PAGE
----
17 Oct 21 - Combarro to Baiona, Spain ( 30.1 nautical miles)

As we had decided that tonight we would be eating on the boat and staying there for a few days, we thought we could leave a little bit later on. It was only a 30 mile sail to Baiona. So after coffee and a stroll on shore we weighed anchor at midday. Within a couple of hours the wind had finally picked up to around 12kts so we hoisted the main sail. Meg and I had decided to do a bit of cooking on passage. Meg braved the boat oven and baked us a fantastic banana loaf. Meanwhile I took out the trusty InstantPot and made a carrot and coriander soup. Perfect for lunch as it was a bit misty and grey. By 3pm the jib was unfurled and we were making 6.4kt over the ground. Mike had finally got to see the sails up. We were close hauled though so going up the passage to Baiona required a fair bit of tacking. Meg took the opportunity to get in some sailing experience and she hand-steered us, tacking between the mainland and the islands that make up the Cies National Park ( a.k.a King Kong’s Island). We arrived in Baiona at 18:15 and anchored outside the marina in 5.4m of water. Carl and Mike decided that a sortie of the town was required for educational purposes (i.e. they wanted to go for a beer!). As we weren’t sure where to park the dinghy Meg acted as chauffeur. When they came back later we had our first BBQ on the boat.

We woke up and looked across at the marina berths to find that our friend’s boat, another Lagoon 42 called Gamesmaker 2 had snuck in while we slept. We would later bump into her crew in town and exchange a few stories from our Biscay crossing. We stayed in Baiona for a few days to explore, even instigated a midnight raid on La Pinta Caravel (a replica of the ship Christopher Columbus took on his first voyage to America in 1492). Well, the guy on the dock had been a bit snooty to us not allowing us to tie up our dinghy on the empty pontoon when the museum was shut for the day. Check out Meg's super large hand in the slideshow below!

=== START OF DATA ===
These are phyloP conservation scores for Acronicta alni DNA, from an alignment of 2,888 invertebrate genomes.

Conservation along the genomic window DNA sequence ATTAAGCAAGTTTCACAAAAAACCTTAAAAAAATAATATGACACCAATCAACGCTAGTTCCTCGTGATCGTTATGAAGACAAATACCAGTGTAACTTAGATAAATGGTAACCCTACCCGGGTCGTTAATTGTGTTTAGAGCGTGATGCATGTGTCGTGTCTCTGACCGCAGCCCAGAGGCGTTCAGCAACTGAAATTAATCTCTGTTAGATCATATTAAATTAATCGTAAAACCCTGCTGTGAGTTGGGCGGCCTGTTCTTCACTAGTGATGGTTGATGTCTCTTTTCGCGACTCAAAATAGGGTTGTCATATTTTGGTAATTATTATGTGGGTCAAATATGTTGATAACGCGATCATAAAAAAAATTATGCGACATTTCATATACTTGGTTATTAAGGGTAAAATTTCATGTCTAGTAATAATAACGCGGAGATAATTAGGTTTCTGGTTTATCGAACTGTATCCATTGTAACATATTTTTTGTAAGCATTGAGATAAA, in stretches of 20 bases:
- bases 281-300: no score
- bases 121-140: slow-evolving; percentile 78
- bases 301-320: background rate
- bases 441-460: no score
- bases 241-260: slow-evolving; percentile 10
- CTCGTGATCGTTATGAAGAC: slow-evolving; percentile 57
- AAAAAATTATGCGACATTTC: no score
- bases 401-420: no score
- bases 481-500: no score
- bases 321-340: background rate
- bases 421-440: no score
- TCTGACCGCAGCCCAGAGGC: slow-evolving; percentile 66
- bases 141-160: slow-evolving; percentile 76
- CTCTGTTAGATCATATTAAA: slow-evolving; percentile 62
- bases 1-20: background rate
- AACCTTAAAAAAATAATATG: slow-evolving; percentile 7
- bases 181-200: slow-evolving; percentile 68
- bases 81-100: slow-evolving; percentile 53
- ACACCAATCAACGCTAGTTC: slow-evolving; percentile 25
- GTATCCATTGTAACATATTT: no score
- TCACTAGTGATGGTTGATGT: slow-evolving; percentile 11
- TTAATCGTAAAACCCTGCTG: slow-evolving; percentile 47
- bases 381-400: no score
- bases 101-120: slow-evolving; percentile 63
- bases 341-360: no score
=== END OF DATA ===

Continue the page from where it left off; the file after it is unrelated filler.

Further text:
19 Oct 21 - Baiona, Spain to Povoa de Vazim, Portugal ( 52.9 nautical miles)

We left Baiona at 08:30 on our way to Portugal. This time we had on average 16kts of wind for the day but it was straight on the nose. We put the mainsail up just in case but to no avail. The day was occupied by lobster pot watch again. It's amazing how these little flags can hide in the waves and pop out just in front of you! Especially since it was a really sunny day and so bright on the water. A pod of dolphins came to say hello and surfed the bows for a bit. We had booked ourselves in to a marina in Povoa de Vazim using the Navily app, not too bad at 30 euros for the night. The wind picked up just as we were coming in (turned out to be a typical thing with us) and, after hovering around for the marineros to make up there minds as to which dock they wanted us on, we were blown onto one. Thank goodness for fenders, no harm no foul and in the end the marineros were very helpful.

Not much was open in town given it was the winter season but we eventually found a place to eat. It was very popular and specialised in the local Portuguese dish - Francesinha - which is a large sandwich with steak, ham, and sausages, covered in cheese and a beer sauce…with French fries too. We all had one in various forms, the meals were huge - we could feel the arteries blocking. Meg was the smart one and asked for a half portion. Clearly I had not been a good host to Mike as he devoured the lot.

20 Oct 21 - Povoa de Varzim - Porto, Portugal ( 17.1 nautical miles)

The next morning we aimed to leave reasonably early but the rain was coming down quite heavily so we opted to wait for it to ease. We eventually left at 11:40 into cloud and drizzle. We only had 10kts of wind again in the direction we were travelling so no chance of sailing to Porto. The fog set in and visibility dropped to around 50m so we switched on the radar to help with spotting fishing vessels. Not so much the ever-present lobster pots but we had all eyes peeled for them. Eventually the rain stopped and the sun came out but the fog remained so not much help. We started to think forward to our arrival in Porto. The city straddles the Rio Douro and to get into the river there is a reasonably narrow entrance with a strong current across the bar. It can be a challenge in strong swell and after rain. There are also river cruise boats that come up the Douro to the entrance to the river mouth then turn around and head back in. Not the best to navigate in a thick fog. Carl decided to ring up Doura Marina to ask whether they could see any fog at the river entrance. The very helpful lady said it was clear so we made the decision to carry on. True to her word the fog was clear at the entrance and Carl brought us into the river and backed us in to our berth at Douro Marina with no issues. We had arrived in Porto! I was looking forward to this :-)